A number of scholars have suggested that mystical visionary experiences appear to have played a foundational role in the emergence of the Christian religion. (Recently I mentioned Larry Hurtado’s proposal that visionary experiences were at the heart of early Christians coming to exalt Jesus to a divine status.) If the visionary experiences initiated Paul’s missionary work, and we find indications that there were other early apostles basing their authority on similar visions, are we really very far from suggesting that Christianity itself originated in such experiences? Continue reading “Visions that laid a foundation for Christianity?”
Some of the most interesting work I read to help expand my understanding of early Christianity comes not from traditional biblical scholarship but from classical literature and Jewish studies. Here are a few new questions about the religious world from which Christianity emerged I would like to investigate. They came to mind as I read an old article (1971) in the Jewish Quarterly Review by Dr Joseph P. Schultz, Angelic Opposition to the Ascension of Moses and the Revelation of the Law. I really do need to read a lot more from specialist Jewish studies that do not directly attempt to address New Testament literature. I feel such publications are giving me an unfiltered view of the broader context of religious thought contemporaneous with our earliest Christian records.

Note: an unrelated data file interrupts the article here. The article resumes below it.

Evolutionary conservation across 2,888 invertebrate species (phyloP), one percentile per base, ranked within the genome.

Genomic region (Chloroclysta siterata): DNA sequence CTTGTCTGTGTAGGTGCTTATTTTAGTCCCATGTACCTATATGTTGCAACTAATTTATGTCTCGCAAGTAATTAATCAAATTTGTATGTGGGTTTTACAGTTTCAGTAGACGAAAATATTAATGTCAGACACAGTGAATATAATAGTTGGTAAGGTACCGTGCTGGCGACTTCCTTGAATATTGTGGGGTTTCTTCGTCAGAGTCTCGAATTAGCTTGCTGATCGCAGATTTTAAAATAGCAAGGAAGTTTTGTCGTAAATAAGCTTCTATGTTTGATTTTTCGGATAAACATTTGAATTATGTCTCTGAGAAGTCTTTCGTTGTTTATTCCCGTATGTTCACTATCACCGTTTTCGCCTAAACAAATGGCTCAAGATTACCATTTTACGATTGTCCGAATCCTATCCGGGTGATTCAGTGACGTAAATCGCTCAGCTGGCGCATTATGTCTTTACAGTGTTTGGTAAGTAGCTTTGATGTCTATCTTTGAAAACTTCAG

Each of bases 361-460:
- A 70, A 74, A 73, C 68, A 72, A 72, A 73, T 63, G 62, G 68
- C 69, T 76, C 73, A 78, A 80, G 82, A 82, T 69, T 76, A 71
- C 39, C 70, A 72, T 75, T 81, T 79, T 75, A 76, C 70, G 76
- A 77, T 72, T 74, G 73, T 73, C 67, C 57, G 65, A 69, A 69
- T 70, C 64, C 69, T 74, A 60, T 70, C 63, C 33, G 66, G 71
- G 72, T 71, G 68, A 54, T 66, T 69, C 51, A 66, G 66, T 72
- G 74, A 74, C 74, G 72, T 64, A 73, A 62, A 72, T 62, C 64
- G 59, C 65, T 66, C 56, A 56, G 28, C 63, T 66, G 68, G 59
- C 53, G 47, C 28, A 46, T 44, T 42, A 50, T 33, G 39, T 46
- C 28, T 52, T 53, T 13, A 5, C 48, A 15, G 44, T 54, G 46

So what on earth led me to read a 1971 article in the JQR? Blame April DeConick for that. I was following up some footnoted articles, and footnoted articles in those articles, from her Voices of the Mystics (in which she discusses the relationship of the Gospel of John to mystic forms of Christianity), and one of those led me to the 1971 article. It is all interesting stuff when read alongside some of the New Testament epistles and the Ascension of Isaiah, too. But this post confines itself to general questions arising.